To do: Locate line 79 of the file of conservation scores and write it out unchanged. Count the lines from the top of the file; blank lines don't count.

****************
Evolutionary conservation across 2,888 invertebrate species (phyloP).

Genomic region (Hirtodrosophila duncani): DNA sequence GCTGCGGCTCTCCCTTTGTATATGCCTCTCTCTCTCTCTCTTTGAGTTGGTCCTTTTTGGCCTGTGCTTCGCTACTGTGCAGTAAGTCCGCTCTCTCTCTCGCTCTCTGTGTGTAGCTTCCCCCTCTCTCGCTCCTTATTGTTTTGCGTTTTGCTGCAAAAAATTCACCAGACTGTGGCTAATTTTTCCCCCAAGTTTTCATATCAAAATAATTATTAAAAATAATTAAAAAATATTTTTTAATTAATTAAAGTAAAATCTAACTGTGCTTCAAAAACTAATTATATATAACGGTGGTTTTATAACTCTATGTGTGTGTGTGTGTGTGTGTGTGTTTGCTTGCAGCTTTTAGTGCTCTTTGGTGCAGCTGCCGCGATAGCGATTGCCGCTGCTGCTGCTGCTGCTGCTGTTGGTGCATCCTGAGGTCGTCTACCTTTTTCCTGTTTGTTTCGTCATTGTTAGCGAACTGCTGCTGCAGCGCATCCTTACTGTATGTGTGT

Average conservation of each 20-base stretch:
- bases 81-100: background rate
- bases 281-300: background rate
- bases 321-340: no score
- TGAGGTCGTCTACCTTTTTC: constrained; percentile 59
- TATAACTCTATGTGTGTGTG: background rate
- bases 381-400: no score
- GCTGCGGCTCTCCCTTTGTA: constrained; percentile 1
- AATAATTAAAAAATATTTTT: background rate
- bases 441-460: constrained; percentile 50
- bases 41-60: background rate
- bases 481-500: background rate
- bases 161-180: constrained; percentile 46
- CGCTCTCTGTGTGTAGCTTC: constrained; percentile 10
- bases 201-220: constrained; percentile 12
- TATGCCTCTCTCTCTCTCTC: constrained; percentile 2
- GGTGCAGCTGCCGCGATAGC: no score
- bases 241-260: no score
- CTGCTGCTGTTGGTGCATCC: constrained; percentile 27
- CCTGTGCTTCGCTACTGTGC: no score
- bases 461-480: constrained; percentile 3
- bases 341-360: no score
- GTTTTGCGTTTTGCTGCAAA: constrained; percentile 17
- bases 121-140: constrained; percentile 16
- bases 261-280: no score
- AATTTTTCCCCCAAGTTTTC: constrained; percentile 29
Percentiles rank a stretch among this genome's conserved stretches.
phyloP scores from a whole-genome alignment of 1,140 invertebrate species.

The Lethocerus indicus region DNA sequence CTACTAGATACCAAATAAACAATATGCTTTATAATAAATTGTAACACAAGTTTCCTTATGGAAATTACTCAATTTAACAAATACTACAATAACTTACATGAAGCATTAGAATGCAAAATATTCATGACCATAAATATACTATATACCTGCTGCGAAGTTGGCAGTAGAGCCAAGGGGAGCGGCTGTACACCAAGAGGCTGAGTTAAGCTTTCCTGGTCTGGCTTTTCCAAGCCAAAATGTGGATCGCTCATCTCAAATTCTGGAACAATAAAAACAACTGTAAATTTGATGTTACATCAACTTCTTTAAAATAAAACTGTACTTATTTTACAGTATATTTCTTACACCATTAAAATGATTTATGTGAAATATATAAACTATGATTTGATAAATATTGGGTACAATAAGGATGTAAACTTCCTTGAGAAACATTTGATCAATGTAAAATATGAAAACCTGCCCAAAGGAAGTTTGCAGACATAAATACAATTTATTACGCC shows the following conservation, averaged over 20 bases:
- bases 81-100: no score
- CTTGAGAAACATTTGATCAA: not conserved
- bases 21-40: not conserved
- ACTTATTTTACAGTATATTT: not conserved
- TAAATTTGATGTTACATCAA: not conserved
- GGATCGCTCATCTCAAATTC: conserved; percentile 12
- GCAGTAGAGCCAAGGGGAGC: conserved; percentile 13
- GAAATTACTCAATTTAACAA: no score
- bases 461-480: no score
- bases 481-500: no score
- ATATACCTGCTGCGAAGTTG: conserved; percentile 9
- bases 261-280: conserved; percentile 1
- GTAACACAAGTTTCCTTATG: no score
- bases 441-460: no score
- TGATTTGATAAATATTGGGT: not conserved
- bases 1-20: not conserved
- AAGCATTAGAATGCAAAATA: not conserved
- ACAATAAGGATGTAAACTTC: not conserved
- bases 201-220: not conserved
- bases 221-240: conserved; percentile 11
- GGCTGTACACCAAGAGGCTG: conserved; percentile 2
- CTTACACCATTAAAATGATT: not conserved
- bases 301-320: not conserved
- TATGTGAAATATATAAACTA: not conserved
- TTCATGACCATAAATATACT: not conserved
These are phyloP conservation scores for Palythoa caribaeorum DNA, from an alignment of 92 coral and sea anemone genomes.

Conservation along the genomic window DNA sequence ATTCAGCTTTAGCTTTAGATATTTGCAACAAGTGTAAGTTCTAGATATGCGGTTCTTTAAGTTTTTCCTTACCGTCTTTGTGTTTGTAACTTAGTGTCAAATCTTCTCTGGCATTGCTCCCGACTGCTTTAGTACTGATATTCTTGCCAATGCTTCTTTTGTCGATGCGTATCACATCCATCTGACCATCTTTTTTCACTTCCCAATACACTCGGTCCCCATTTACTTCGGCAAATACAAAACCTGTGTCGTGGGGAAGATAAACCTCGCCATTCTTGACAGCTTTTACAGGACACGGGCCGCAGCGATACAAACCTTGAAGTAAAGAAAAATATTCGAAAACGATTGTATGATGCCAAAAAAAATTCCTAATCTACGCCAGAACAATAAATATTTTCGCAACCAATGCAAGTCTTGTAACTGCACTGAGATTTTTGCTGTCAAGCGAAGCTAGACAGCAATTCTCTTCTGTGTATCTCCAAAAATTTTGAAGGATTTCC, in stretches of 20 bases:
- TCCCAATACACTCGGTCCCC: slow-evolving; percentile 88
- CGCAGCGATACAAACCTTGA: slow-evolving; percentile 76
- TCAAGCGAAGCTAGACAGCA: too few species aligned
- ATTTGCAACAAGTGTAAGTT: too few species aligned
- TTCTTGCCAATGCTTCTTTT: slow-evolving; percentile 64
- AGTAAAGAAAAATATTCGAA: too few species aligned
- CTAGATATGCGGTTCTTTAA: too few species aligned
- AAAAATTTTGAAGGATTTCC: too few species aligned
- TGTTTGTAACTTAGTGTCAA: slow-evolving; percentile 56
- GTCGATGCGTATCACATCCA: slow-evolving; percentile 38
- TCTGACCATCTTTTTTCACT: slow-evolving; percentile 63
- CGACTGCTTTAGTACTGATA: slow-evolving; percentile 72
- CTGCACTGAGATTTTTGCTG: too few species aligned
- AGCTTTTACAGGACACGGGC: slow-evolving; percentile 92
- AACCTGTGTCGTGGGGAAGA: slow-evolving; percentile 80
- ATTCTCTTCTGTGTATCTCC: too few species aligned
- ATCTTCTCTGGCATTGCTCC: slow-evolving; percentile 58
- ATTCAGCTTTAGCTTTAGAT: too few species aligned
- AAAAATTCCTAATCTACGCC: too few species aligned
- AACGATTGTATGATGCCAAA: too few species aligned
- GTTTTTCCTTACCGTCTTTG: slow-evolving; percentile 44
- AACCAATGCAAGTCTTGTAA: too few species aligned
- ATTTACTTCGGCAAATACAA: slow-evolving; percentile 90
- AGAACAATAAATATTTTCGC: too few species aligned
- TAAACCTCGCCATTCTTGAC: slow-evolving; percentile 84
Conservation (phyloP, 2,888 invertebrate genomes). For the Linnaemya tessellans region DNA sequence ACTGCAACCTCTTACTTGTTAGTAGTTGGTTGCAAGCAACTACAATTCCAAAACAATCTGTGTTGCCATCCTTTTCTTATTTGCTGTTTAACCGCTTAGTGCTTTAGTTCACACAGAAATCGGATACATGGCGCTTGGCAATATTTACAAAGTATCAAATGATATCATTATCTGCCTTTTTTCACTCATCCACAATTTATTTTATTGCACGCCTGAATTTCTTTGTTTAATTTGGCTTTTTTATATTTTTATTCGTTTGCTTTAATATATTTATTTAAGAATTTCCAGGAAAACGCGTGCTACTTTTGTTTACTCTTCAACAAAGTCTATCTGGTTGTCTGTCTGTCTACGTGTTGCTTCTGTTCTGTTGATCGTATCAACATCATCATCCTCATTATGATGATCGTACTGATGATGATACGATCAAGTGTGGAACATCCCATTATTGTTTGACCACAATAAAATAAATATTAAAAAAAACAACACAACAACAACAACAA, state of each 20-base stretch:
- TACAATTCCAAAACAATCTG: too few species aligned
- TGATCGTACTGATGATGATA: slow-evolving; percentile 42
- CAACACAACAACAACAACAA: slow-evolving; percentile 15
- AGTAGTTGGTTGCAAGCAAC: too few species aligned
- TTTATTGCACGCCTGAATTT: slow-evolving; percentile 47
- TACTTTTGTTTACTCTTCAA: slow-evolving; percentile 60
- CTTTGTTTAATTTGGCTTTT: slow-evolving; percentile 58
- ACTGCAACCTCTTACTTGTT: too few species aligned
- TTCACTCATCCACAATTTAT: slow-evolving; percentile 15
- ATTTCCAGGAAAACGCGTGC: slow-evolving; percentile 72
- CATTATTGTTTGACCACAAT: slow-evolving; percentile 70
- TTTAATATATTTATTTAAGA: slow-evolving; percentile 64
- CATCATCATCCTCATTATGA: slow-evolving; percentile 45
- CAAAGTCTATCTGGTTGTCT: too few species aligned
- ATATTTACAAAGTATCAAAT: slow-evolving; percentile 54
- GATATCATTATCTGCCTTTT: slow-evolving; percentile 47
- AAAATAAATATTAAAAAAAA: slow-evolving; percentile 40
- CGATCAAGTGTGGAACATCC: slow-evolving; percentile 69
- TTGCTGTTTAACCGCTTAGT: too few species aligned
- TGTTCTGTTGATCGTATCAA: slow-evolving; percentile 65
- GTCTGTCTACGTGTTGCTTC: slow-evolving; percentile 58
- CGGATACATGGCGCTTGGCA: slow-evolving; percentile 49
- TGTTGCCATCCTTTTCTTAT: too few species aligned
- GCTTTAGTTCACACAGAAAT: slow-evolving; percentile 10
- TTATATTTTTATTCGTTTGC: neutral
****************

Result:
- GTTTTTCCTTACCGTCTTTG: slow-evolving; percentile 44